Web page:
The Target data breach during the 2013 holiday shopping season was the largest incident of credit card theft and fraud in the history of retail. The hackers — who were never caught — got their hands on the personal data of millions of Target customers [source: Floum]. It served as a wake-up call to corporate America about the costs of credit card fraud, both to their bottom line and their reputation.
American consumers account for a quarter of credit card purchases worldwide, but are the victims of 50 percent of the world's credit card fraud [source: Floum]. The rate in the U.S. has doubled since the early 2000s as chip and PIN cards spread across Europe [source: Schneider].
As the Target hackers demonstrated, data encoded in old-school magnetic-stripe technology is relatively easy to steal. Magnetic-stripe credit cards are also much easier to counterfeit than chip and PIN varieties. And magnetic-stripe cards offer almost no protection against the most basic kind of identity theft: stealing someone's wallet or purse. Since magnetic stripe cards require no PIN, a thief can simply scrawl a bogus signature — does your "digital" signature look anything like your real one? — and walk away.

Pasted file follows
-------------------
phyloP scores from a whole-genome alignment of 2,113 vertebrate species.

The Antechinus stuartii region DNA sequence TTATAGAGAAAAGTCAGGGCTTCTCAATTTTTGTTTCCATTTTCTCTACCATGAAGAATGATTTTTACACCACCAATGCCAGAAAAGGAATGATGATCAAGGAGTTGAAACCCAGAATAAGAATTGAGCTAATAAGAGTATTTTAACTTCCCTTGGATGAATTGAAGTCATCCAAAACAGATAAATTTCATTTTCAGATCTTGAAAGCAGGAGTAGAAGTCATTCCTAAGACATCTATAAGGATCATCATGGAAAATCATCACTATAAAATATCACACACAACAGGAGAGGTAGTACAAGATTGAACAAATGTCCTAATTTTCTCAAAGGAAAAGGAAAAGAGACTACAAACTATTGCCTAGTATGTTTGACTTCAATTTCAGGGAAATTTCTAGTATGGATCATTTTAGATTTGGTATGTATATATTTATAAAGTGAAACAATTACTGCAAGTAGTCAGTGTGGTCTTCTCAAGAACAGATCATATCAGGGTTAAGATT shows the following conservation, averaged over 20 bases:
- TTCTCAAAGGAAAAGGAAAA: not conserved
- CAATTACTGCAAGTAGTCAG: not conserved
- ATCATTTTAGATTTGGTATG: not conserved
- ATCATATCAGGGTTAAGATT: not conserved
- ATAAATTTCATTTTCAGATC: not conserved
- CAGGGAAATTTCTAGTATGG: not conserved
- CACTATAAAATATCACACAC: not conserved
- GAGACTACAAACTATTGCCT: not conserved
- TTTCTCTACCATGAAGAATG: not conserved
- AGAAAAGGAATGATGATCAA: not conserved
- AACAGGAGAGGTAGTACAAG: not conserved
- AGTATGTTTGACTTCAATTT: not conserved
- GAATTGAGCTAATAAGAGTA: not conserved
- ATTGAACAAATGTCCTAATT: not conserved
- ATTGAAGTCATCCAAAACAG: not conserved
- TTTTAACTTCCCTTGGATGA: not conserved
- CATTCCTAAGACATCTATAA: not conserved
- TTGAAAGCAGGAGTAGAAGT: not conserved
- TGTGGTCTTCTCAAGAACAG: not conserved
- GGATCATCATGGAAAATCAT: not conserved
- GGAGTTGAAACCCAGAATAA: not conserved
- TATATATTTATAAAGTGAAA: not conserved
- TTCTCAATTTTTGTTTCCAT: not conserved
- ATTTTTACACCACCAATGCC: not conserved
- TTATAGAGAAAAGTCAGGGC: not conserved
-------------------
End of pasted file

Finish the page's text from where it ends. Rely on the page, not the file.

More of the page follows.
The biggest reason chip and PIN cards are more secure than magnetic stripe cards is because they require a four-digit PIN for authorization. That's the easiest way to know that the cardholder is the real owner of the card. Also, since all data and communications are protected by cryptography, that makes chip and PIN cards infinitely more difficult to hack.
However, neither magnetic stripe nor chip and PIN cards offer much protection against fraudulent online purchases. In fact, in the U.K., while in-store credit card fraud has declined greatly, fraud from credit card use over the phone or Internet has exploded [source: Bell].
In Western Europe, more than 80 percent of all credit cards feature chip and PIN technology, and 99.9 percent of card readers are equipped to read them. In Canada and Latin America, the adoption rate of chip and PIN cards is about 54 percent [source: EVMCo]. The U.S. has resisted the switch, making American consumers and their credit cards the "low-hanging fruit" for hackers. But not any longer.